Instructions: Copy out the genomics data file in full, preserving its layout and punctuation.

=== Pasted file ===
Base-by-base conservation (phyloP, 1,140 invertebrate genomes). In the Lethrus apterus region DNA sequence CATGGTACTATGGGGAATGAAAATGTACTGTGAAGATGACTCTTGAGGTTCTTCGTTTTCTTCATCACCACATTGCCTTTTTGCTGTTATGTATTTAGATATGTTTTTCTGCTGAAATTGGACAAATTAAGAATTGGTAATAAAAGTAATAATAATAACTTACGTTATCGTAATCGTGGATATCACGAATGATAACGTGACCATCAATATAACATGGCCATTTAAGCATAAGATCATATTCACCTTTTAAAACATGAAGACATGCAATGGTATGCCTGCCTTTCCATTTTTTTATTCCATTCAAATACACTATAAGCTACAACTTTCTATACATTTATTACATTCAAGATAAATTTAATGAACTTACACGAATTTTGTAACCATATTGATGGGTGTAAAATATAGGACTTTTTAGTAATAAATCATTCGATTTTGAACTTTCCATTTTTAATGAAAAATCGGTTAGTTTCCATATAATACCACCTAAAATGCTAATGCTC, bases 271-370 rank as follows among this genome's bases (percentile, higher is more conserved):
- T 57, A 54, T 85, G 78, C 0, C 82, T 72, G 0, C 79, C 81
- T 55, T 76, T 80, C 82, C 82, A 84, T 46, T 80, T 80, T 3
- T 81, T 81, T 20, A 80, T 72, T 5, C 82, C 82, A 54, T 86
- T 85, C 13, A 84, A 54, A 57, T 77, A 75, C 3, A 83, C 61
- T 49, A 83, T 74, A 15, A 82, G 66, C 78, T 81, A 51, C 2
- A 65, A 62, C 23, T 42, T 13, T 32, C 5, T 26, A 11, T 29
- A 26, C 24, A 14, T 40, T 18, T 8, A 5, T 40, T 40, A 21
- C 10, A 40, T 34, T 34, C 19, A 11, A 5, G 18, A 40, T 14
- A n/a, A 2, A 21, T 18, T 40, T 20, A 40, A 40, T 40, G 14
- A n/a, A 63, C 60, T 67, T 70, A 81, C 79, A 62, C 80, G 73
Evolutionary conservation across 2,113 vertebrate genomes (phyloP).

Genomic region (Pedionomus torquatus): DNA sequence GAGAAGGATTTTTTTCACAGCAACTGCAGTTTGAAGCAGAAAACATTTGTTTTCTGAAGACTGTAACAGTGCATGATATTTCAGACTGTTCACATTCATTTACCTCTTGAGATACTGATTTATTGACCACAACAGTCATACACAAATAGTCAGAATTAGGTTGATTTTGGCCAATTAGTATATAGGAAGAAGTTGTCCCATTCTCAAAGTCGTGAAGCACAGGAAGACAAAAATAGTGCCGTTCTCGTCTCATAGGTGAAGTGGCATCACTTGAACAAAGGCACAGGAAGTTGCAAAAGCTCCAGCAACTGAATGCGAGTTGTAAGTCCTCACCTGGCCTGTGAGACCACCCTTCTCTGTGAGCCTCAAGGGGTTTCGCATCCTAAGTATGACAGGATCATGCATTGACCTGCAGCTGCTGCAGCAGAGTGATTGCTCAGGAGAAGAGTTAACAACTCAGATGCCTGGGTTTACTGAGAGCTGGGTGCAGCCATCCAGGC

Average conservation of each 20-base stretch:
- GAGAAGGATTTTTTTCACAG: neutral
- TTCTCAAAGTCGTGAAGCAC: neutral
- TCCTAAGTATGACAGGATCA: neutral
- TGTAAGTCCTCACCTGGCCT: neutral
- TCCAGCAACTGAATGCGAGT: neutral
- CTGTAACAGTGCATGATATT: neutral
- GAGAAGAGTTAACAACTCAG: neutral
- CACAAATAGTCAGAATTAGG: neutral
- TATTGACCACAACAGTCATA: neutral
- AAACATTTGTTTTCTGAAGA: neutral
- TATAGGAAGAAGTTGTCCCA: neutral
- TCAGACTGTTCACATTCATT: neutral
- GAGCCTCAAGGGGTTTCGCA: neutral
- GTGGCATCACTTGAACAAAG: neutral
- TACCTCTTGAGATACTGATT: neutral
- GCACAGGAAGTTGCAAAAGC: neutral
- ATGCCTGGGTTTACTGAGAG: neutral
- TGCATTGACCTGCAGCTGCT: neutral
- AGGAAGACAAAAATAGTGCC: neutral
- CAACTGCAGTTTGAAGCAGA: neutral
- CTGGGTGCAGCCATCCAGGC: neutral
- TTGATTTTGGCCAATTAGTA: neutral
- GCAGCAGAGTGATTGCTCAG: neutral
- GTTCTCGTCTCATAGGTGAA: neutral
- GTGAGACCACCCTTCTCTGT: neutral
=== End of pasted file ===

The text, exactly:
Base-by-base conservation (phyloP, 1,140 invertebrate genomes). In the Lethrus apterus region DNA sequence CATGGTACTATGGGGAATGAAAATGTACTGTGAAGATGACTCTTGAGGTTCTTCGTTTTCTTCATCACCACATTGCCTTTTTGCTGTTATGTATTTAGATATGTTTTTCTGCTGAAATTGGACAAATTAAGAATTGGTAATAAAAGTAATAATAATAACTTACGTTATCGTAATCGTGGATATCACGAATGATAACGTGACCATCAATATAACATGGCCATTTAAGCATAAGATCATATTCACCTTTTAAAACATGAAGACATGCAATGGTATGCCTGCCTTTCCATTTTTTTATTCCATTCAAATACACTATAAGCTACAACTTTCTATACATTTATTACATTCAAGATAAATTTAATGAACTTACACGAATTTTGTAACCATATTGATGGGTGTAAAATATAGGACTTTTTAGTAATAAATCATTCGATTTTGAACTTTCCATTTTTAATGAAAAATCGGTTAGTTTCCATATAATACCACCTAAAATGCTAATGCTC, bases 271-370 rank as follows among this genome's bases (percentile, higher is more conserved):
- T 57, A 54, T 85, G 78, C 0, C 82, T 72, G 0, C 79, C 81
- T 55, T 76, T 80, C 82, C 82, A 84, T 46, T 80, T 80, T 3
- T 81, T 81, T 20, A 80, T 72, T 5, C 82, C 82, A 54, T 86
- T 85, C 13, A 84, A 54, A 57, T 77, A 75, C 3, A 83, C 61
- T 49, A 83, T 74, A 15, A 82, G 66, C 78, T 81, A 51, C 2
- A 65, A 62, C 23, T 42, T 13, T 32, C 5, T 26, A 11, T 29
- A 26, C 24, A 14, T 40, T 18, T 8, A 5, T 40, T 40, A 21
- C 10, A 40, T 34, T 34, C 19, A 11, A 5, G 18, A 40, T 14
- A n/a, A 2, A 21, T 18, T 40, T 20, A 40, A 40, T 40, G 14
- A n/a, A 63, C 60, T 67, T 70, A 81, C 79, A 62, C 80, G 73
Evolutionary conservation across 2,113 vertebrate genomes (phyloP).

Genomic region (Pedionomus torquatus): DNA sequence GAGAAGGATTTTTTTCACAGCAACTGCAGTTTGAAGCAGAAAACATTTGTTTTCTGAAGACTGTAACAGTGCATGATATTTCAGACTGTTCACATTCATTTACCTCTTGAGATACTGATTTATTGACCACAACAGTCATACACAAATAGTCAGAATTAGGTTGATTTTGGCCAATTAGTATATAGGAAGAAGTTGTCCCATTCTCAAAGTCGTGAAGCACAGGAAGACAAAAATAGTGCCGTTCTCGTCTCATAGGTGAAGTGGCATCACTTGAACAAAGGCACAGGAAGTTGCAAAAGCTCCAGCAACTGAATGCGAGTTGTAAGTCCTCACCTGGCCTGTGAGACCACCCTTCTCTGTGAGCCTCAAGGGGTTTCGCATCCTAAGTATGACAGGATCATGCATTGACCTGCAGCTGCTGCAGCAGAGTGATTGCTCAGGAGAAGAGTTAACAACTCAGATGCCTGGGTTTACTGAGAGCTGGGTGCAGCCATCCAGGC

Average conservation of each 20-base stretch:
- GAGAAGGATTTTTTTCACAG: neutral
- TTCTCAAAGTCGTGAAGCAC: neutral
- TCCTAAGTATGACAGGATCA: neutral
- TGTAAGTCCTCACCTGGCCT: neutral
- TCCAGCAACTGAATGCGAGT: neutral
- CTGTAACAGTGCATGATATT: neutral
- GAGAAGAGTTAACAACTCAG: neutral
- CACAAATAGTCAGAATTAGG: neutral
- TATTGACCACAACAGTCATA: neutral
- AAACATTTGTTTTCTGAAGA: neutral
- TATAGGAAGAAGTTGTCCCA: neutral
- TCAGACTGTTCACATTCATT: neutral
- GAGCCTCAAGGGGTTTCGCA: neutral
- GTGGCATCACTTGAACAAAG: neutral
- TACCTCTTGAGATACTGATT: neutral
- GCACAGGAAGTTGCAAAAGC: neutral
- ATGCCTGGGTTTACTGAGAG: neutral
- TGCATTGACCTGCAGCTGCT: neutral
- AGGAAGACAAAAATAGTGCC: neutral
- CAACTGCAGTTTGAAGCAGA: neutral
- CTGGGTGCAGCCATCCAGGC: neutral
- TTGATTTTGGCCAATTAGTA: neutral
- GCAGCAGAGTGATTGCTCAG: neutral
- GTTCTCGTCTCATAGGTGAA: neutral
- GTGAGACCACCCTTCTCTGT: neutral